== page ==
Connecting with our senses and with self-compassion

December 21, 2021

By Ken Barringer            

What do you think when you listen to holiday music? Does holiday music make you yearn for the past? Look optimistically at the future? Both? Neither? People may say it “doesn’t feel like the holidays”. What are the holidays supposed to feel like? When we “can’t believe the holidays are here (or have come and gone)”, why not? Do we engage in certain holiday practices out of habit, tradition, or obligation? And what happens when this get disrupted? Do we actually like some of our practices? If we do not give ourselves an opportunity to look at things differently, make changes or decide “not this year”, then who will give us permission? Is it possible that changes in holiday traditions will give us a break from our grief? Or will changes trigger our losses? Like so many things in the aftermath of grief and loss there are more questions than answers and the questions change over time.

The route to our soul is through our senses. This entry point is through our eyes, nose, mouth, and ears. What we see, smell, taste and hear hold and trigger our memories. The holiday season is a smorgasbord of stimulation of our senses which naturally means a smorgasbord of memories. How are we holding those memories? With longing? Avoidance? Somewhere in between? What makes a griever long for the holidays while others look forward to them ending or not happening? (This could be the same griever each year.) The statement here is you can be more than one thing. The difficulty arrives when we feel like we have to be singular in our experience. Where you are is where you are - right now. This can shift over time. The one constant in life is change.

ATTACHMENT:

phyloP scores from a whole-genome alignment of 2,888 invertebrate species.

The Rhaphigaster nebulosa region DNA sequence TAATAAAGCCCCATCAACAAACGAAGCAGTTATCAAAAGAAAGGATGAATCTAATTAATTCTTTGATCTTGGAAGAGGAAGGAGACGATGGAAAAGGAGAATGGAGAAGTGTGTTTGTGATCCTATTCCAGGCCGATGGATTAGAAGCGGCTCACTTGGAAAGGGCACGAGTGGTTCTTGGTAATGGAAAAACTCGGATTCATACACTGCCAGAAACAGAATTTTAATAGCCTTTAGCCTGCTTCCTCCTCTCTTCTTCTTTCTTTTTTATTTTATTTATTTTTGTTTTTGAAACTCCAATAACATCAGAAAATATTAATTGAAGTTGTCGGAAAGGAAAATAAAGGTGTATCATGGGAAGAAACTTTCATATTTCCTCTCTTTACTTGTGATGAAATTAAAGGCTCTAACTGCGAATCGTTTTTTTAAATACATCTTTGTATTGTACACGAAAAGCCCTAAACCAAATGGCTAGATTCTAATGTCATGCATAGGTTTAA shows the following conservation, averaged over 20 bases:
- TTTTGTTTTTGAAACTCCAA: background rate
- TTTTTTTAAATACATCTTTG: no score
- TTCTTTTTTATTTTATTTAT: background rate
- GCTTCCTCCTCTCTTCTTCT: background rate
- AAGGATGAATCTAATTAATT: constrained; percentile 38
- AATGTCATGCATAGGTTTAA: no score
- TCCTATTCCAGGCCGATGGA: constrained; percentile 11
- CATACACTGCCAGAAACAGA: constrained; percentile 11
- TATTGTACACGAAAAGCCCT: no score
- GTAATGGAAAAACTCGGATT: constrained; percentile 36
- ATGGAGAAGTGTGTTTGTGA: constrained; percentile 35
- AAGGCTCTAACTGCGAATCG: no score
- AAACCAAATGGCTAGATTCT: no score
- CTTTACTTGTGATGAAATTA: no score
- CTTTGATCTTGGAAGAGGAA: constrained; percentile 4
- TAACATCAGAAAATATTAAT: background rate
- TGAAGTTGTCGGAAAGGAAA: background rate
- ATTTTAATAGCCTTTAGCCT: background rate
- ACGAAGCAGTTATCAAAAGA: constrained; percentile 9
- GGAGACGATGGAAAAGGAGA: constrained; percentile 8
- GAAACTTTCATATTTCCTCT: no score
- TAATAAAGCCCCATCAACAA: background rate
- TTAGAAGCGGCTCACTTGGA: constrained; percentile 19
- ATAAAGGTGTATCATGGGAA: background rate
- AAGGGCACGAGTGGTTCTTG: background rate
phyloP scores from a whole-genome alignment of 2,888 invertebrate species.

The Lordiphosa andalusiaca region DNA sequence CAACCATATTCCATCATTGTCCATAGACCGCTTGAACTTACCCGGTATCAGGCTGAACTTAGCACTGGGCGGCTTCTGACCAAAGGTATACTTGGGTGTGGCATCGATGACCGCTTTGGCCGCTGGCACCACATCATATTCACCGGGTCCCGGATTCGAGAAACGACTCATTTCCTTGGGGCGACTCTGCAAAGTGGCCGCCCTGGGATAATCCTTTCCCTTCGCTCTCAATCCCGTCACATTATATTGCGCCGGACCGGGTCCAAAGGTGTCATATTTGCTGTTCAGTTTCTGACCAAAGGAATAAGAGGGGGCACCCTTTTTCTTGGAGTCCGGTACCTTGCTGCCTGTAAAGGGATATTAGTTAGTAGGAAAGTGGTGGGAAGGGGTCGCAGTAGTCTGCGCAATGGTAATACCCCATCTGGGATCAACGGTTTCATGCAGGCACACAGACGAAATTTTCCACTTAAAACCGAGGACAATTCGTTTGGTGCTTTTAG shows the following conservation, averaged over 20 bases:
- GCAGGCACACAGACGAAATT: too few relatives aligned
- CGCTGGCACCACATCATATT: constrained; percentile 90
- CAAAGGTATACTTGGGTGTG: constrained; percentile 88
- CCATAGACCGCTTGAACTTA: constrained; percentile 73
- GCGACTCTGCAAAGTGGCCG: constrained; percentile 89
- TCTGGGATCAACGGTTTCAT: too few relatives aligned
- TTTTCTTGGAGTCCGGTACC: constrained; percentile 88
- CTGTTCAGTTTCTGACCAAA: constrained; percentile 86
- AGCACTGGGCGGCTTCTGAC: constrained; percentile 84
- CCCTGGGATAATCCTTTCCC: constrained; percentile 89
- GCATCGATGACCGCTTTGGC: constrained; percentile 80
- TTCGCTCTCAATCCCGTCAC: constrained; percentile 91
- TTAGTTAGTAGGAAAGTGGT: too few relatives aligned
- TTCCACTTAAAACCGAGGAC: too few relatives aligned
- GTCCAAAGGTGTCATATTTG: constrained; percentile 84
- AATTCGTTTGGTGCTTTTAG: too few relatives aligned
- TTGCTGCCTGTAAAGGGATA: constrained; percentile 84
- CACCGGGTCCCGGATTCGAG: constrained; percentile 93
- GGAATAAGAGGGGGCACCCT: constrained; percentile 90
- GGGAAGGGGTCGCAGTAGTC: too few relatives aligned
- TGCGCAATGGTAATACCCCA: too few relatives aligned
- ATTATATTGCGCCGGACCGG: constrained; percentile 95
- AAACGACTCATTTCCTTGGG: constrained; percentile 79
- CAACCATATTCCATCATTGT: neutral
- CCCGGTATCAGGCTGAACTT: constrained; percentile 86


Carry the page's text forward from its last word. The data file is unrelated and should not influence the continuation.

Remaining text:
There is a yoga pose called Uttanasana (or “forward fold”). By hinging at your hips and folding your torso over your legs this pose becomes a literal and metaphorical turning inwards toward yourself. This is the personification of self-compassion. A simple definition of self-compassion is giving yourself the kind of care and understanding you would give another person who is suffering. If the holidays are about giving and “it’s better to give than receive”. How about we deliver self-compassion? That way we can be both giver and receiver ☺. What we would be receiving is a gift of kindness going forward. A form of self-love which keeps giving. 

To fully give to ourselves means we must fully acknowledge that we can benefit from self-compassion. This acknowledgment might be the reason people turn away from self-compassion. Self-compassion means owning our suffering and pain. What we know about grief is that there are no short cuts, and the way out is to go through. We are “entitled” to self-compassion. I know entitlement is often not thought of as a positive term but in this case it is. Think of self-compassion as a lotus blossom. Lotus blossoms are beautiful flowers that grow in mud. What you can’t see from the surface are strong roots that grow down into the mud but they keep the blossom upright and growing  above the water.